Living with Frankie was quite different than living with Sister.  He was always into something, learning how to open doors, drawers and cupboards.  We also found that he had some fear aggression and was afraid of strangers.  Frankie and Sister became good friends and she was a good influence on him.

Photos of Frankie and Sister (and Dan).

Labor Day weekend of 2004 I had a rather serious accident with my young Thoroughbred, which made me rethink some of my life choices.  As the breadwinner in our household it did not make sense for me to be putting myself in situations where I was not able to work and earn money, so I decided it was time to change my hobby and sell my horse.  

Memories:  Buddy was our last Thoroughbred

With Frankie still getting into most anything he wanted to in our home, I decided he needed a job and took him for some basic obedience training.  It was during these classes that I got the idea that working with dogs would be a great outlet for me and something to replace the void left when I sold my horse.

Since 2005 I have thrown myself into learning as much as I could about everything dog, and especially about Weimaraners.  It wasn't long till my interests also headed toward Weims in need of help, as I knew that my Frankie had suffered at the hands of his previous owners and I knew that helping this breed was something I wanted to do.

It wasn't long until I was offered another Weimaraner in need of a new home.  This two and a half year old male had been returned to his breeders and in October of 2006 Rocky came into our home.  Rocky suffers from separation anxiety and has a lot of trouble being crated, but he is a gentle, sweet boy and makes us laugh at his antics.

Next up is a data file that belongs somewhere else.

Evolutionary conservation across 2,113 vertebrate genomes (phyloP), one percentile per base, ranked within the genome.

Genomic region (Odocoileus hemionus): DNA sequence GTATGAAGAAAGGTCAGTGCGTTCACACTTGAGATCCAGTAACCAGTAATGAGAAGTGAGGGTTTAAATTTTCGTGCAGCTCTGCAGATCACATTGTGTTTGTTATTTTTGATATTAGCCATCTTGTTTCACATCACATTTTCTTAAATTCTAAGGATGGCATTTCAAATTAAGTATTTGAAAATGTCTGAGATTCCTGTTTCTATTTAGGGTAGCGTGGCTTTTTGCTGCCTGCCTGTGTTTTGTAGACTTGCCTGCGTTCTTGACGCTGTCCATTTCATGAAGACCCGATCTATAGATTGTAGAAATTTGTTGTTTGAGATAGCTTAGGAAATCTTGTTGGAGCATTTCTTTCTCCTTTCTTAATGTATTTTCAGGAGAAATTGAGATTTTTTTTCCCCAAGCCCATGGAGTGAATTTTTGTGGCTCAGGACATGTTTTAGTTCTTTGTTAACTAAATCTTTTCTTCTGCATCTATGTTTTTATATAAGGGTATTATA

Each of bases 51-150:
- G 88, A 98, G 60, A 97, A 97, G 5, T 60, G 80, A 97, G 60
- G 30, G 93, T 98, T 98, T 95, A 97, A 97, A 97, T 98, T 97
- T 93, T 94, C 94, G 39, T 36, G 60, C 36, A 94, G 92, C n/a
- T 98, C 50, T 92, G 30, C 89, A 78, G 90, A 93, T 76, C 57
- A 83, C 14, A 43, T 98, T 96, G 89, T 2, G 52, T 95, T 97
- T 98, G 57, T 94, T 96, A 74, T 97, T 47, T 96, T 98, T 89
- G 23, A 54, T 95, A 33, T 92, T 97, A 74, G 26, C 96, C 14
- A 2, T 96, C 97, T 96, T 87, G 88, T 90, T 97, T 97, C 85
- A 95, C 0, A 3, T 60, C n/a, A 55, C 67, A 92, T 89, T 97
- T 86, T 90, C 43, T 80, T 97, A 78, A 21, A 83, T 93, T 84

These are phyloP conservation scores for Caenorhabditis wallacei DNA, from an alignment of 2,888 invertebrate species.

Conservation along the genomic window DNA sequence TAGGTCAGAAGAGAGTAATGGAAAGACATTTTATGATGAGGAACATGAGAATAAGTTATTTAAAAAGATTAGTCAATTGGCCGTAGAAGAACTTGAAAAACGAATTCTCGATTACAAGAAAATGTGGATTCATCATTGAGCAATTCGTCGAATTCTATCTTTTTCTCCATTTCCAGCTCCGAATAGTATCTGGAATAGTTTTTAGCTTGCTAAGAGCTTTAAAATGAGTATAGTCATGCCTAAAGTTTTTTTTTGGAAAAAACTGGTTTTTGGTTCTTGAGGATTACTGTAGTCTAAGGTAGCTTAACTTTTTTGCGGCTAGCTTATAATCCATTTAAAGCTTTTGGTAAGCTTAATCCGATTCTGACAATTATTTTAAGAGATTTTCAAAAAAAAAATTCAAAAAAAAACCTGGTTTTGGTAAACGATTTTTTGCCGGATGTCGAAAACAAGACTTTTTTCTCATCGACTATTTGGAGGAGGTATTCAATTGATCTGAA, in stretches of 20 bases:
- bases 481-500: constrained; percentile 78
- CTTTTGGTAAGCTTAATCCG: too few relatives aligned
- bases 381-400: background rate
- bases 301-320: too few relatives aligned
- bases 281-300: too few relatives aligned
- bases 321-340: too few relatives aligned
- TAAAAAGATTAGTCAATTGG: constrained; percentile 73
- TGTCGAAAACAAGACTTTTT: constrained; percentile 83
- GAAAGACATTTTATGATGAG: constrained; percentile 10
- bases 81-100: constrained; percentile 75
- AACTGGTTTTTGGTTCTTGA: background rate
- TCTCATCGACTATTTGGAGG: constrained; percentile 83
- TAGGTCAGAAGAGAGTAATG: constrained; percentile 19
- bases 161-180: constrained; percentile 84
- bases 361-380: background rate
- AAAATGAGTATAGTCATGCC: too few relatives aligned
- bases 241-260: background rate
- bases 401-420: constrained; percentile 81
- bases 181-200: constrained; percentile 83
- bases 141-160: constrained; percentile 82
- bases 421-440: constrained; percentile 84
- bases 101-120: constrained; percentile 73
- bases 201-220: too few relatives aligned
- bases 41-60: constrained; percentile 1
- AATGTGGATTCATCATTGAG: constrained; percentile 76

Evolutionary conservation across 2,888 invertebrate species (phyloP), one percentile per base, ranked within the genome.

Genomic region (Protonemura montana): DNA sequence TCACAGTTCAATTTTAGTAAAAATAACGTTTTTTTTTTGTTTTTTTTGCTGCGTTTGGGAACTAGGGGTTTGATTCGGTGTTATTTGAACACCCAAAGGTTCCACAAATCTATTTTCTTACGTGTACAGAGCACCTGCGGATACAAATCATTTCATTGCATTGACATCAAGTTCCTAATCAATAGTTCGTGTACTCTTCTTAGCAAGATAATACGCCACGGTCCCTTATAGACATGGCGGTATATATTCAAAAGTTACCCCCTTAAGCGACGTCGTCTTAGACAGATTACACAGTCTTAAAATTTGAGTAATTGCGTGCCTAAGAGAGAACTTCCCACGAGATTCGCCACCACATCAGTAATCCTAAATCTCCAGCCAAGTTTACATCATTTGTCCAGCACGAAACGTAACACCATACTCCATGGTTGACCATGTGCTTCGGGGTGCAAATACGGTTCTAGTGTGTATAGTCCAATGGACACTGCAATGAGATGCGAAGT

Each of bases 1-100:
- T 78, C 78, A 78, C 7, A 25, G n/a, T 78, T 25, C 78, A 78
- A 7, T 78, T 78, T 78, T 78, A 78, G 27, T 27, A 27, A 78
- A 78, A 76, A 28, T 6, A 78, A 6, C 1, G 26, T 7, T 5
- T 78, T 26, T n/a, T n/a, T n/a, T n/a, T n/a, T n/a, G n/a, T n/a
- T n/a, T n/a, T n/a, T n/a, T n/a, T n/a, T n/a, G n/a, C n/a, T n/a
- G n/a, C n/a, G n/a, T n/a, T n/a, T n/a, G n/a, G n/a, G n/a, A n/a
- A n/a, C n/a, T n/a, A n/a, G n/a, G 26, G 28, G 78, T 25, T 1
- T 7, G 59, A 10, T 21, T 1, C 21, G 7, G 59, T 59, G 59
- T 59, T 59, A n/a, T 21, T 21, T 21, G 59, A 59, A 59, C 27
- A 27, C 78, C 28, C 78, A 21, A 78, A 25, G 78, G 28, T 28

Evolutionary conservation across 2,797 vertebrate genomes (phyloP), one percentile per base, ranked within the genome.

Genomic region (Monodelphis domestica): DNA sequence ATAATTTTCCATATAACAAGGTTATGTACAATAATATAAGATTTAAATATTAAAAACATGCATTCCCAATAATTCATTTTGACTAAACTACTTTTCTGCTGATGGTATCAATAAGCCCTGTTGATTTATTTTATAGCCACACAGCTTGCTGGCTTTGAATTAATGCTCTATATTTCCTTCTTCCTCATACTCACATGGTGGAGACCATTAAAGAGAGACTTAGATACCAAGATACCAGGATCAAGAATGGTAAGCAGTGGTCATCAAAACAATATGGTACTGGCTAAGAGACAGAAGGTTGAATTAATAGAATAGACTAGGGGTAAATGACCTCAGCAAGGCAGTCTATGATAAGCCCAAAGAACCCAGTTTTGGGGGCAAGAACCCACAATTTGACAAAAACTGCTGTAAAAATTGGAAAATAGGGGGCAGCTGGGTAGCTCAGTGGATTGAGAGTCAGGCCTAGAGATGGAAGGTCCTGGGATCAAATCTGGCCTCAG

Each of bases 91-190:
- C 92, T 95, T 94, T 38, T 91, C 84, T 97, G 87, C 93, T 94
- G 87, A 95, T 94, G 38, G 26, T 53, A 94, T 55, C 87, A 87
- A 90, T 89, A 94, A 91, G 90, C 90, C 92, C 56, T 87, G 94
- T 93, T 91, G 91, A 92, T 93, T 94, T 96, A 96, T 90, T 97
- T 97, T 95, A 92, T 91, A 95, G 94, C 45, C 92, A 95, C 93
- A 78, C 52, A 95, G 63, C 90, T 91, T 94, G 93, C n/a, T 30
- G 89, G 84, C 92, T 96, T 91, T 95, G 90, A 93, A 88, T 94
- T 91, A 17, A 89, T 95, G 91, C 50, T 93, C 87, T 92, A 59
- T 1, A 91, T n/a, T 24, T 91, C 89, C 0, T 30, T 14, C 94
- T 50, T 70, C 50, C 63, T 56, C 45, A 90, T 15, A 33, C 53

Rocky, my very handsome boy.

Through the training I did with Frankie I started to show him in obedience and rally.  I was a pure novice with much to learn, but I enjoyed the process and we were able to earn a few titles.  I also trained him for agility and we had just started his competitive career when some neurological problems arose with Frankie and I retired him at just 7 years old.  Frankie will be celebrating his 13th birthday January 20, 2013.

Frankie Blue CD RE NAJ CGC

 Frankie enjoyed his short agility career very much.

Frankie participating in the Rescue Parade at the Weimaraner Club of America National Specialty Week in 2007

With Frankie retired, I started to train Rocky and he also earned some titles in obedience and rally and we also gave tracking a try and found that we both enjoyed that sport very much. 

I also learned about therapy dogs and decided that Rocky, with his sweet disposition and friendly nature, would be a great candidate for this type of work.  We passed the Therapy Dogs International testing in October of 2007 and Rocky has made over 250 therapy visits to various places, including Washington Hospital, Western Psychiatric Institute and many schools and libraries.